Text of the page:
Reports of the boarding card's death are greatly exaggerated
Despite what you'll read elsewhere online today, the death of the printed boarding card is still a dot on the horizon, even if the airline industry is beginning to catch up with the smartphone revolution. The UK media is declaring the printed passes will soon be no more, because British Airways are launching a new mobile app that stores itineraries, flight information and a digital boarding pass; you'll be able to use it on all domestic flights by the end of August, and most short-haul flights soon after.
The app launches on the iPhone from Monday, with versions for Android and BlackBerry to follow shortly after. You need to be a member of BA's Executive Club to access it once you've downloaded it, but then the Executive Club isn't all that executive - I'm a member for crying out loud; anyone can join it for free.
Reading the Telegraph's coverage, you'd think BA's 'software developers' were mythical sorcerers who had discovered alchemy, instead of geeks messing about with an API. British Airways is by no means the first airline to do this; they're over a year behind the likes of Air New Zealand and several other European airlines too, but it's enough to get the UK media excitable. "Paper boarding pass set to disappear" reads the Telegraph's headline; "Not for another five to ten years", it should clarify underneath.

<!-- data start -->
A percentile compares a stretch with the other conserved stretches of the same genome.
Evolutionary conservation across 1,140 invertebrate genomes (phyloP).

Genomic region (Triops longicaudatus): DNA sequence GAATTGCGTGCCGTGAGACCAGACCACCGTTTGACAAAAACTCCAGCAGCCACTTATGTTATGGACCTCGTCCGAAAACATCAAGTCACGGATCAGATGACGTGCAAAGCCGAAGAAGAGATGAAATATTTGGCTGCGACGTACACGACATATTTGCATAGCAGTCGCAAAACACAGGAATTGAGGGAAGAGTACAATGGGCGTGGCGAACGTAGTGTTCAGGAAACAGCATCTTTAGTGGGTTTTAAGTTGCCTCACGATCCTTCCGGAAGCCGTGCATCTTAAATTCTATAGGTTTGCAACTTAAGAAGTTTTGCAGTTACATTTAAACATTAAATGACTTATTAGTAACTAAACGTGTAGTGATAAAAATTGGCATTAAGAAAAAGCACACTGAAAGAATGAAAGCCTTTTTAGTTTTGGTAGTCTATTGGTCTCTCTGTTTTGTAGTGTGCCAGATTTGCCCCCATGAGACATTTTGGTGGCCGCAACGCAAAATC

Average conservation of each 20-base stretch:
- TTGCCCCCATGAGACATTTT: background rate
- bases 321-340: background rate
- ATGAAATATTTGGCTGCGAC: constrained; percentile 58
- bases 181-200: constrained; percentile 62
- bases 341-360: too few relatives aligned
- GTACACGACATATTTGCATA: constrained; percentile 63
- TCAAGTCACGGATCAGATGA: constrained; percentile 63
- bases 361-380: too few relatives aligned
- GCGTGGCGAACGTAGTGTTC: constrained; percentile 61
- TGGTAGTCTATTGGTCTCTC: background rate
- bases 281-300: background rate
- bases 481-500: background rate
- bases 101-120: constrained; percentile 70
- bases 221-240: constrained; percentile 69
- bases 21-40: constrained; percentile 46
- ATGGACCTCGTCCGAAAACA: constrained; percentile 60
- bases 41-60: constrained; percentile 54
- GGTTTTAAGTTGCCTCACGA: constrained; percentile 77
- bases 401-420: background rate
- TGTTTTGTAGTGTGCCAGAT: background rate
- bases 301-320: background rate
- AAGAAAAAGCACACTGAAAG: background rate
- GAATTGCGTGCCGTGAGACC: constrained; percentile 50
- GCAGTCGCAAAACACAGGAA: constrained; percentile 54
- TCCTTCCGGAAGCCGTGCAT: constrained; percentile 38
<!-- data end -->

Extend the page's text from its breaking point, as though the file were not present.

The reason? Boarding passes presented on mobiles are a world away from boarding passes printed at home - another cost effective solution favoured by many airlines. It's easy enough to ask a friend or colleague to print the documents for you, but a digital boarding pass requires the individual to have the means to provide it. The problem is that while it may seem like smartphones dominate the mobile landscape, they've a long way to go; in the US marketplace for example, smartphone ownership counts for barely a fifth of all handsets.
For printed boarding cards to be scrapped completely, either airlines have to invest in web apps than can be reliably accessed on much older handsets that don't use native apps (and even then, there are still plenty of people using mobiles with no web access), or smartphones require universal take-up by consumers. In other words, the printed boarding card is here to stay for a good while yet.
Image by adactio on Flickr. Some rights reserved.